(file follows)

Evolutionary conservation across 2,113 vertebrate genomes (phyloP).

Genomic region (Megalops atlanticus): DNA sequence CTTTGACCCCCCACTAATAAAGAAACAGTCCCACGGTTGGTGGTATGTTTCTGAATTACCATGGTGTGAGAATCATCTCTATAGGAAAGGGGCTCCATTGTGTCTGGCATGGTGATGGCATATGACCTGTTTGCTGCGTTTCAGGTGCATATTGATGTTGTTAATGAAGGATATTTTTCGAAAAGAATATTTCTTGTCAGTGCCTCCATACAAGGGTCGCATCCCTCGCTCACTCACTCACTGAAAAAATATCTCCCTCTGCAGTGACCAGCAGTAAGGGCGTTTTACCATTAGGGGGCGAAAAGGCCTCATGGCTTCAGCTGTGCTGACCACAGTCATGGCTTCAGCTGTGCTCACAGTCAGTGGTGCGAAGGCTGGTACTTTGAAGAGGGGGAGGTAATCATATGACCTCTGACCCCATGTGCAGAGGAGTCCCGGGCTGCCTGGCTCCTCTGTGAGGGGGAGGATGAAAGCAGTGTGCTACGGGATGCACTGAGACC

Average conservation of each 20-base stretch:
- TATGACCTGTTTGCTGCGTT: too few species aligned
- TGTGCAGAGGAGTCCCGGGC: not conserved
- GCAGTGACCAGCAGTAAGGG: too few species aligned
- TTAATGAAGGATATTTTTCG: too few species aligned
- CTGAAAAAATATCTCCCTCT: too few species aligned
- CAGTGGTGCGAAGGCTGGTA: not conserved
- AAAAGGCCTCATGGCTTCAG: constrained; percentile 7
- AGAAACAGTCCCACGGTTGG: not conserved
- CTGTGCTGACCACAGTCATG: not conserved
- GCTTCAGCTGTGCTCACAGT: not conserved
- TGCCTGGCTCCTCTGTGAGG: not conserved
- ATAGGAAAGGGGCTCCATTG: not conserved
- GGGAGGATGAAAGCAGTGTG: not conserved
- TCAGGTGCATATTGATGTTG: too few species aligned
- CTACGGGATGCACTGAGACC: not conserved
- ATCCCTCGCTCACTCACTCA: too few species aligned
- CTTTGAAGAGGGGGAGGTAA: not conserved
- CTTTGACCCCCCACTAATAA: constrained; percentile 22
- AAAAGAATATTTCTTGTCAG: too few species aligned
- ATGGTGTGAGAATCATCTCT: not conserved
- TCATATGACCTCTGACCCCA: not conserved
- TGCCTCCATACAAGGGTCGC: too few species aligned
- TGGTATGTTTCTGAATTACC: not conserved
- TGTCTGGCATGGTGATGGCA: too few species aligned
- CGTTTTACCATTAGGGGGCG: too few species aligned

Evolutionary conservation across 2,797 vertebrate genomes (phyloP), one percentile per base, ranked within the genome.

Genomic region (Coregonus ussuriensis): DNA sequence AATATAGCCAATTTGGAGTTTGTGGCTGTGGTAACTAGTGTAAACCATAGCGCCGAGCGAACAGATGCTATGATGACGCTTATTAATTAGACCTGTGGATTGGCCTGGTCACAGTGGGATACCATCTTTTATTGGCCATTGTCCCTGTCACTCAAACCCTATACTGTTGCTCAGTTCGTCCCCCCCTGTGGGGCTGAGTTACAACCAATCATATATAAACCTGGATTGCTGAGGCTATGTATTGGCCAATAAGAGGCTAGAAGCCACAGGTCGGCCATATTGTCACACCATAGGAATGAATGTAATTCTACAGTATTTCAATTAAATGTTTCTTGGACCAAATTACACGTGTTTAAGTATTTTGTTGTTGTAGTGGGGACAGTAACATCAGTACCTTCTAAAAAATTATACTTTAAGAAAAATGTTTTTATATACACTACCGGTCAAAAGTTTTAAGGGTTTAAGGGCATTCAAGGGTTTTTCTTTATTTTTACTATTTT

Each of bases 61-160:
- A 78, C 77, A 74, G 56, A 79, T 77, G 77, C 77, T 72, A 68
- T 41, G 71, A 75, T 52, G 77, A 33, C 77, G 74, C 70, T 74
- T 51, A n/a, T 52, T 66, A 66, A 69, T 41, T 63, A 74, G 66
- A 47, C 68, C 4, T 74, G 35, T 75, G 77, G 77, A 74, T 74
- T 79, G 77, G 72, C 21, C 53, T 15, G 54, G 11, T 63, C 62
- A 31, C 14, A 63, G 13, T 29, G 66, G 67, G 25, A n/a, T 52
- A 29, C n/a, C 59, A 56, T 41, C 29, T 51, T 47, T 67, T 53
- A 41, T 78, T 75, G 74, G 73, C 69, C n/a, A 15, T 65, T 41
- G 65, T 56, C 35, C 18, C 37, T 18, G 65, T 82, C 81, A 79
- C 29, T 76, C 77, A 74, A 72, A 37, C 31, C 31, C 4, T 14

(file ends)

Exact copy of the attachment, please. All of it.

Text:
Evolutionary conservation across 2,113 vertebrate genomes (phyloP).

Genomic region (Megalops atlanticus): DNA sequence CTTTGACCCCCCACTAATAAAGAAACAGTCCCACGGTTGGTGGTATGTTTCTGAATTACCATGGTGTGAGAATCATCTCTATAGGAAAGGGGCTCCATTGTGTCTGGCATGGTGATGGCATATGACCTGTTTGCTGCGTTTCAGGTGCATATTGATGTTGTTAATGAAGGATATTTTTCGAAAAGAATATTTCTTGTCAGTGCCTCCATACAAGGGTCGCATCCCTCGCTCACTCACTCACTGAAAAAATATCTCCCTCTGCAGTGACCAGCAGTAAGGGCGTTTTACCATTAGGGGGCGAAAAGGCCTCATGGCTTCAGCTGTGCTGACCACAGTCATGGCTTCAGCTGTGCTCACAGTCAGTGGTGCGAAGGCTGGTACTTTGAAGAGGGGGAGGTAATCATATGACCTCTGACCCCATGTGCAGAGGAGTCCCGGGCTGCCTGGCTCCTCTGTGAGGGGGAGGATGAAAGCAGTGTGCTACGGGATGCACTGAGACC

Average conservation of each 20-base stretch:
- TATGACCTGTTTGCTGCGTT: too few species aligned
- TGTGCAGAGGAGTCCCGGGC: not conserved
- GCAGTGACCAGCAGTAAGGG: too few species aligned
- TTAATGAAGGATATTTTTCG: too few species aligned
- CTGAAAAAATATCTCCCTCT: too few species aligned
- CAGTGGTGCGAAGGCTGGTA: not conserved
- AAAAGGCCTCATGGCTTCAG: constrained; percentile 7
- AGAAACAGTCCCACGGTTGG: not conserved
- CTGTGCTGACCACAGTCATG: not conserved
- GCTTCAGCTGTGCTCACAGT: not conserved
- TGCCTGGCTCCTCTGTGAGG: not conserved
- ATAGGAAAGGGGCTCCATTG: not conserved
- GGGAGGATGAAAGCAGTGTG: not conserved
- TCAGGTGCATATTGATGTTG: too few species aligned
- CTACGGGATGCACTGAGACC: not conserved
- ATCCCTCGCTCACTCACTCA: too few species aligned
- CTTTGAAGAGGGGGAGGTAA: not conserved
- CTTTGACCCCCCACTAATAA: constrained; percentile 22
- AAAAGAATATTTCTTGTCAG: too few species aligned
- ATGGTGTGAGAATCATCTCT: not conserved
- TCATATGACCTCTGACCCCA: not conserved
- TGCCTCCATACAAGGGTCGC: too few species aligned
- TGGTATGTTTCTGAATTACC: not conserved
- TGTCTGGCATGGTGATGGCA: too few species aligned
- CGTTTTACCATTAGGGGGCG: too few species aligned

Evolutionary conservation across 2,797 vertebrate genomes (phyloP), one percentile per base, ranked within the genome.

Genomic region (Coregonus ussuriensis): DNA sequence AATATAGCCAATTTGGAGTTTGTGGCTGTGGTAACTAGTGTAAACCATAGCGCCGAGCGAACAGATGCTATGATGACGCTTATTAATTAGACCTGTGGATTGGCCTGGTCACAGTGGGATACCATCTTTTATTGGCCATTGTCCCTGTCACTCAAACCCTATACTGTTGCTCAGTTCGTCCCCCCCTGTGGGGCTGAGTTACAACCAATCATATATAAACCTGGATTGCTGAGGCTATGTATTGGCCAATAAGAGGCTAGAAGCCACAGGTCGGCCATATTGTCACACCATAGGAATGAATGTAATTCTACAGTATTTCAATTAAATGTTTCTTGGACCAAATTACACGTGTTTAAGTATTTTGTTGTTGTAGTGGGGACAGTAACATCAGTACCTTCTAAAAAATTATACTTTAAGAAAAATGTTTTTATATACACTACCGGTCAAAAGTTTTAAGGGTTTAAGGGCATTCAAGGGTTTTTCTTTATTTTTACTATTTT

Each of bases 61-160:
- A 78, C 77, A 74, G 56, A 79, T 77, G 77, C 77, T 72, A 68
- T 41, G 71, A 75, T 52, G 77, A 33, C 77, G 74, C 70, T 74
- T 51, A n/a, T 52, T 66, A 66, A 69, T 41, T 63, A 74, G 66
- A 47, C 68, C 4, T 74, G 35, T 75, G 77, G 77, A 74, T 74
- T 79, G 77, G 72, C 21, C 53, T 15, G 54, G 11, T 63, C 62
- A 31, C 14, A 63, G 13, T 29, G 66, G 67, G 25, A n/a, T 52
- A 29, C n/a, C 59, A 56, T 41, C 29, T 51, T 47, T 67, T 53
- A 41, T 78, T 75, G 74, G 73, C 69, C n/a, A 15, T 65, T 41
- G 65, T 56, C 35, C 18, C 37, T 18, G 65, T 82, C 81, A 79
- C 29, T 76, C 77, A 74, A 72, A 37, C 31, C 31, C 4, T 14